Movie Night With Urbaniak: The Terminator

The Terminator perfectly embodies two crucial truths about motion pictures:

TRUTH 1. With a truly excellent script at its core, a movie can weather all sorts of strikes against it. TheTerminator sports some special effects that looked barely acceptable when the movie was released in 1984 and now look barely above the work of Willis O’Brien and Ray Harryhausen, some occasional bad acting and generally cheesy, low-budget, badly-dated 80s production design. It still works beautifully because the script is tight as a drum and as compact as a Gremlin. Aspiring screenwriters, get out your notebooks and weep hot, bitter tears of envy as you behold the screenplay for The Terminator. Learn its lessons, go forth and do likewise and nothing will prevent you from wild success in filmmaking.

The motion of the narrative of The Terminator could not be more perfectly shaped. The first act presents all its players, tells us nothing about them except their actions, and sets them on an irreversible collision-course toward each other. There is no scene where the Terminator explains who he is, there is no scene where Reese pets a dog to make him “likable,” there is no scene where Sarah Connor complains to her roommate “look at me, I’m pushing 30 and I’m still working as a waitress! I’m such a mess, I’ll never get a guy or have kids! My life will never mean anything!” The Terminator moves implacably toward his goal, Reese moves implacably toward his, and Sarah gets caught in between. Once the characters all meet up, chase each other and exchange gunfire, they break apart for the start of Act II and we finally get a little information about who Reese is, who the Terminator is and why they’re doing all these crazy things. As the confusion lifts, solid, eternal themes emerge — destiny, fate, motherhood, fatherhood, the nature and purpose of humanity, all dealt with with a maximum of economy, grace and visual acuity. What Urbaniak calls “the moebius-strip nature of the time-travel movie” is intricately laid out in scenes that are heavily expository yet crammed with suspense and action, so that a 106-minute movie with a complicated backstory flies by in no time whatsoever. Events follow hard upon each other so that the story plays out over a matter of days, the few scenes of rest contain tidbits like a robot peeling off its face or a tutorial on building pipe bombs, the emphasis is on pursuit and jeopardy, sacrifice and honor. The love story, improbable as it is (two people meet, one a soldier from the future, fall in love, have sex and conceive a child, all within 24 hours, while being pursued by an evil, unstoppable robot) works because it stands as the inverse of the antagonist, a character who exists only to destroy.

TRUTH 2: Different narrative forms naturally lend themselves to different aspects of existence. The novel is ideal for presenting the inner lives of its characters, the play is ideal for showing people in a room talking and movies are ideal for showing large metal objects hurtling through the air. Or, to put it another way, novels are good for delineating thought, plays are good for presenting speech, and movies are good for displaying action. The action, however, cannot be action for its own sake. The lesser talents who followed James Cameron into the arena of “80s action movies” often did not share his intuitive sense of what constitutes effective action. An action setpiece in a movie is a lot like a song in a Broadway show. In a good Broadway show, the songs are memorable and powerful and also advance the plot, so that the narrative stakes at the end of the song are higher than they were at the beginning. In the bad Broadway show, the songs are “show stoppers,” big production numbers exuding spectacle and bombast, after which everyone goes back to doing exactly what they were doing beforehand. And so it is with the action movie. The excellent action sequence is a culmination of narrative, sharply expresses character, is innovative and surprising, uses location in a vital and thematic way, and serves as a plot turn without which the narrative is meaningless. The 80s and early 90s teemed with movies whose action sequences did none of these things. These movies are largely forgotten now, but the ones that remain, principally the Die Hard movies, the Terminator movies, Aliens, the first 80 minutes of The Abyss, and a few others stand as the fulfillment of not just action movies but as a genuine fulfillment of the potential of the cinematic form.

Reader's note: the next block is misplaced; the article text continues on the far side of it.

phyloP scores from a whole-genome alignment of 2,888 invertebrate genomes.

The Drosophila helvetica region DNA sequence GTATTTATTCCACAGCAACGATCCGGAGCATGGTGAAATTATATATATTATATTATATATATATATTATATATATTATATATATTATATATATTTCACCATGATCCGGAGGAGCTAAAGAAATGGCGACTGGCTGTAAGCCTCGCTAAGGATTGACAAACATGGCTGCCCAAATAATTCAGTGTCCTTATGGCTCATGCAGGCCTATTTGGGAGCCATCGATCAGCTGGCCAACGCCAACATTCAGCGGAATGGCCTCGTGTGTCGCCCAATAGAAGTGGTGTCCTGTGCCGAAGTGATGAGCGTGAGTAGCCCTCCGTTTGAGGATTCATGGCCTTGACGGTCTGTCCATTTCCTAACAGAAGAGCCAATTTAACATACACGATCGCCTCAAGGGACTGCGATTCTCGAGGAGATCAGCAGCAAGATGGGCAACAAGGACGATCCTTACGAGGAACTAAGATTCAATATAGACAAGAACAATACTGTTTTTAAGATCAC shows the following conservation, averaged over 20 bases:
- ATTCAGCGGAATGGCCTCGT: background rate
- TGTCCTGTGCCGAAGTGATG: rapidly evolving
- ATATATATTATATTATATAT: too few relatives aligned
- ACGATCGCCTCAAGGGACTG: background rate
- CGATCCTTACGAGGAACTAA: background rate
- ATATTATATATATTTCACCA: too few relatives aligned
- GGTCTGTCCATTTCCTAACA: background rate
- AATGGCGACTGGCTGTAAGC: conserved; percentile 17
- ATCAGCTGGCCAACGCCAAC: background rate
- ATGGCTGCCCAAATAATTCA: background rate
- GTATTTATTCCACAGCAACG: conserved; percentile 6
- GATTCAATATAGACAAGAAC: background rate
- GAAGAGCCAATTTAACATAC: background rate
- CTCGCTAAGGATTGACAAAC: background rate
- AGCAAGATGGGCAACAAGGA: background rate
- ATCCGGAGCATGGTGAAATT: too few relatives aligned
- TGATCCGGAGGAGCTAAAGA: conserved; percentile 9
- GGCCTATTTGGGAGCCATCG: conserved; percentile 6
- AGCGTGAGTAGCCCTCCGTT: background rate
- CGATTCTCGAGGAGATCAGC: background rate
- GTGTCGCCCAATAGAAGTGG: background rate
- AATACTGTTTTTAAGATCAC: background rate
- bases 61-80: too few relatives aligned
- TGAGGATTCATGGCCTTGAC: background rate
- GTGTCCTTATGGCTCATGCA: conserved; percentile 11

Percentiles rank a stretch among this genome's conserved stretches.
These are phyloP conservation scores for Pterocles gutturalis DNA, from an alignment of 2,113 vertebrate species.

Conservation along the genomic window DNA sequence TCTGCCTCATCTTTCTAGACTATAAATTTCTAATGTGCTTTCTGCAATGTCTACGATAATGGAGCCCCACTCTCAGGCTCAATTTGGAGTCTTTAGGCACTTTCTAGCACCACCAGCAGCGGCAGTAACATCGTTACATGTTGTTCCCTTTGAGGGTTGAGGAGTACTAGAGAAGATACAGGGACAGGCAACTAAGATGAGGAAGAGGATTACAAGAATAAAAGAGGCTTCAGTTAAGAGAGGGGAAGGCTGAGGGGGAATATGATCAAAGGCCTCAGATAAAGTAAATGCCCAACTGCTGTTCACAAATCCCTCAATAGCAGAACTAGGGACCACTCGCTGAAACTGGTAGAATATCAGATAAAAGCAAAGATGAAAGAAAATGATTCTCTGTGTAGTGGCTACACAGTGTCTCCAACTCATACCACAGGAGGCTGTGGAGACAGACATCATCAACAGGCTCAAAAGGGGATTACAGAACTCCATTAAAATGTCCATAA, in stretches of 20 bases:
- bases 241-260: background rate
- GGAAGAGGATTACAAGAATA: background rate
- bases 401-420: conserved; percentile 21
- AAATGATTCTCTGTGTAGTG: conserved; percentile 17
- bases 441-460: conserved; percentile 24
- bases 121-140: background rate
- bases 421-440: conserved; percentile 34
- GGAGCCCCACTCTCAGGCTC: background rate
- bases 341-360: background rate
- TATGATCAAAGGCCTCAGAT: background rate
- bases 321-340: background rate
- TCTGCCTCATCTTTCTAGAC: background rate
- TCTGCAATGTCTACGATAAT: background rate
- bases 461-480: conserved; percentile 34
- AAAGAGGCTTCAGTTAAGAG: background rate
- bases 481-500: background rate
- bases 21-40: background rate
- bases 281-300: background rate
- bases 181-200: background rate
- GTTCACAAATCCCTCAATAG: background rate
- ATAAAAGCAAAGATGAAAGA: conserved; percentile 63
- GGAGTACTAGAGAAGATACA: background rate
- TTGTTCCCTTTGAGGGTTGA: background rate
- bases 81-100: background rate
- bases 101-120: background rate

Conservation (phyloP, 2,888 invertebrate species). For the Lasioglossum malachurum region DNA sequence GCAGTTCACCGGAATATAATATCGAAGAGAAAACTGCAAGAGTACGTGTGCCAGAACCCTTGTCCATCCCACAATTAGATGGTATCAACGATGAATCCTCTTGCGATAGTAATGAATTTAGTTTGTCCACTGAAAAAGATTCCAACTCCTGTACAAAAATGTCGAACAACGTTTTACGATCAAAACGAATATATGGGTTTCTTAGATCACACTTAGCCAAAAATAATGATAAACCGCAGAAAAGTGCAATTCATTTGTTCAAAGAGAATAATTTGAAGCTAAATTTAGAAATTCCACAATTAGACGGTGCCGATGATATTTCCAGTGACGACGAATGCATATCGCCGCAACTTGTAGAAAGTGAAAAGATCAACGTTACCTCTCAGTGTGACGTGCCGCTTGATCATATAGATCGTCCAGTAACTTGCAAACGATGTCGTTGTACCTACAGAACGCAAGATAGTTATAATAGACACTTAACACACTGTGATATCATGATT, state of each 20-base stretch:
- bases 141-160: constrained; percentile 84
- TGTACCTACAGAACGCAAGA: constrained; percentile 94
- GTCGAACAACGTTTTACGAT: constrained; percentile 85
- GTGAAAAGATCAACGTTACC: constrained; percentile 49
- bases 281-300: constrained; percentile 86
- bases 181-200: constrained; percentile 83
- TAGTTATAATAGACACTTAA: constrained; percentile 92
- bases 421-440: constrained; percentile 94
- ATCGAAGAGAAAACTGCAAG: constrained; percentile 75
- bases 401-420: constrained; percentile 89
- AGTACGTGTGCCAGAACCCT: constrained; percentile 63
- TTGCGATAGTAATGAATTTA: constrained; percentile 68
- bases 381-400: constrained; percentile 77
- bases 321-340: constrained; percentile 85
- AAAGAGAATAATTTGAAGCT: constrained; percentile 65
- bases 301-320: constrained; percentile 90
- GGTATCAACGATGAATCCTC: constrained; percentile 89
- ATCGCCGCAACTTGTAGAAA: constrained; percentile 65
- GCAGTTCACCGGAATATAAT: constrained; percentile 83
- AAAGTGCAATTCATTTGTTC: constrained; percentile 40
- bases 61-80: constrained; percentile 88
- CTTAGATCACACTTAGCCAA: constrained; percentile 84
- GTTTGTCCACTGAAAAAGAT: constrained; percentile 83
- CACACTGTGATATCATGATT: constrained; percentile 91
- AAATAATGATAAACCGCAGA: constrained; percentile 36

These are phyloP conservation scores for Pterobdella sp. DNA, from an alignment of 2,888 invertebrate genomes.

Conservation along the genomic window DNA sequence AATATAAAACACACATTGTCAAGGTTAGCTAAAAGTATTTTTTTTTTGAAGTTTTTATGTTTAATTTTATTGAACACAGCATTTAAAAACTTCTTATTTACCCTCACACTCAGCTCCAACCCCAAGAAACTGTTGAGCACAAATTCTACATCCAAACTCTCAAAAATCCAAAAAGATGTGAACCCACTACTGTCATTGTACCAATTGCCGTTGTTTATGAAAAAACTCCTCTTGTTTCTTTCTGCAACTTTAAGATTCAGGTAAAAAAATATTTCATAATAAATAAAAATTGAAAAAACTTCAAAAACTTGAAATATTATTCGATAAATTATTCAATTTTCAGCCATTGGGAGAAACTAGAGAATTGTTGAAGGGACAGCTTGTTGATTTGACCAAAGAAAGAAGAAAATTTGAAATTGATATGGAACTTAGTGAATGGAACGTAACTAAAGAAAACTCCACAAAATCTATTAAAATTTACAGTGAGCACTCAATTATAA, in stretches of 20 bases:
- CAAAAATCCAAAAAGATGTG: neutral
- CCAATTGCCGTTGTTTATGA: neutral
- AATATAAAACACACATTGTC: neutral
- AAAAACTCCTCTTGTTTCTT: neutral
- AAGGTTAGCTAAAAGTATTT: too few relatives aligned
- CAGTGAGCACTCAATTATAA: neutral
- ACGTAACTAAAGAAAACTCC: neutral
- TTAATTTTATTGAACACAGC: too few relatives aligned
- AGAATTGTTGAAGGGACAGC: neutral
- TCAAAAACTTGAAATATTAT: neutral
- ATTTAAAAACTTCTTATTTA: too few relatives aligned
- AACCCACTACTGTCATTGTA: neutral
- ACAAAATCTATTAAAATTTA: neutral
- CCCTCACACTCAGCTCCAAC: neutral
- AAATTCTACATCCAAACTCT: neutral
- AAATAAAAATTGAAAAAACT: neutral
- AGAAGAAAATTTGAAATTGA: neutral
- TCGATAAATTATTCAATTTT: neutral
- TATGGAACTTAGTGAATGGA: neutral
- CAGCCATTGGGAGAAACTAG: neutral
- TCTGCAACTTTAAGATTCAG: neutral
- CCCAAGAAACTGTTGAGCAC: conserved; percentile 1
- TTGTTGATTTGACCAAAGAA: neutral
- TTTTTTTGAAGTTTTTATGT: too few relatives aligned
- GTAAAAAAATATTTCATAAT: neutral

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36 Responses to “Movie Night With Urbaniak: The Terminator”
  1. craigjclark says:

    Who picked this one? You or Urbaniak? And are you planning on watching any horror movies in the week leading to Halloween?

    • Todd says:

      We need an excuse to watch The Terminator?

      I have no specific plans to watch scary movies in holiday tradition, although my manager did make me a gift recently of a new edition of Poltergeist, which is one of my all-time favorites.

      • craigjclark says:

        No excuse required. I was just curious.

        I saw that Poltergeist had a new edition out. It’s disappointing that they couldn’t get Tobe Hooper to do a commentary on it. It might have laid to rest some of the long-running theories about who actually directed the movie.